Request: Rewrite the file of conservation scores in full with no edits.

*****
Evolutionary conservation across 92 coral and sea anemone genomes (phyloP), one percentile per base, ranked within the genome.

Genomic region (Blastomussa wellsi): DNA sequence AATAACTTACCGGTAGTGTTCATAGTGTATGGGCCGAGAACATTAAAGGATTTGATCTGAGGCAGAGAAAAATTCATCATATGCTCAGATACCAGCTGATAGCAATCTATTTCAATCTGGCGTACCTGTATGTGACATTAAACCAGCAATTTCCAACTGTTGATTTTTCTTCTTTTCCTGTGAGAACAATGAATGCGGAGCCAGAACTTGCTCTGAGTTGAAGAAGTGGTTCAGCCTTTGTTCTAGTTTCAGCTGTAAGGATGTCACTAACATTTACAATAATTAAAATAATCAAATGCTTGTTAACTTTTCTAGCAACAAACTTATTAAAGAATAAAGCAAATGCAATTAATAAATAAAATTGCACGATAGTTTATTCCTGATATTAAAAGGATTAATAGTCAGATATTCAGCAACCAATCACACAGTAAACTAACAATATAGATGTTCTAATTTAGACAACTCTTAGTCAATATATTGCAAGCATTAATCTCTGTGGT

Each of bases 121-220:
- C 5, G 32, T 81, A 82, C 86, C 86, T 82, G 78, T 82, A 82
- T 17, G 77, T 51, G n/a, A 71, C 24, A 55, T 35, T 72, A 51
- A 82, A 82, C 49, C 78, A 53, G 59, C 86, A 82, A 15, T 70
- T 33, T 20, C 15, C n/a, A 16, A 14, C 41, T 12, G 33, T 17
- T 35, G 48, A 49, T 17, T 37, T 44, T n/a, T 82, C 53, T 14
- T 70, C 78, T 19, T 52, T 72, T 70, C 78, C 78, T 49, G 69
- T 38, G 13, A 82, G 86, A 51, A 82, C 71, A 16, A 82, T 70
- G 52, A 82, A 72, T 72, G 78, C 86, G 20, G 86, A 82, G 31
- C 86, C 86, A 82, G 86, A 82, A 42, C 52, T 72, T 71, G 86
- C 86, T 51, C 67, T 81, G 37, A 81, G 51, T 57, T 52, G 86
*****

Evolutionary conservation across 92 coral and sea anemone genomes (phyloP), one percentile per base, ranked within the genome.

Genomic region (Blastomussa wellsi): DNA sequence AATAACTTACCGGTAGTGTTCATAGTGTATGGGCCGAGAACATTAAAGGATTTGATCTGAGGCAGAGAAAAATTCATCATATGCTCAGATACCAGCTGATAGCAATCTATTTCAATCTGGCGTACCTGTATGTGACATTAAACCAGCAATTTCCAACTGTTGATTTTTCTTCTTTTCCTGTGAGAACAATGAATGCGGAGCCAGAACTTGCTCTGAGTTGAAGAAGTGGTTCAGCCTTTGTTCTAGTTTCAGCTGTAAGGATGTCACTAACATTTACAATAATTAAAATAATCAAATGCTTGTTAACTTTTCTAGCAACAAACTTATTAAAGAATAAAGCAAATGCAATTAATAAATAAAATTGCACGATAGTTTATTCCTGATATTAAAAGGATTAATAGTCAGATATTCAGCAACCAATCACACAGTAAACTAACAATATAGATGTTCTAATTTAGACAACTCTTAGTCAATATATTGCAAGCATTAATCTCTGTGGT

Each of bases 121-220:
- C 5, G 32, T 81, A 82, C 86, C 86, T 82, G 78, T 82, A 82
- T 17, G 77, T 51, G n/a, A 71, C 24, A 55, T 35, T 72, A 51
- A 82, A 82, C 49, C 78, A 53, G 59, C 86, A 82, A 15, T 70
- T 33, T 20, C 15, C n/a, A 16, A 14, C 41, T 12, G 33, T 17
- T 35, G 48, A 49, T 17, T 37, T 44, T n/a, T 82, C 53, T 14
- T 70, C 78, T 19, T 52, T 72, T 70, C 78, C 78, T 49, G 69
- T 38, G 13, A 82, G 86, A 51, A 82, C 71, A 16, A 82, T 70
- G 52, A 82, A 72, T 72, G 78, C 86, G 20, G 86, A 82, G 31
- C 86, C 86, A 82, G 86, A 82, A 42, C 52, T 72, T 71, G 86
- C 86, T 51, C 67, T 81, G 37, A 81, G 51, T 57, T 52, G 86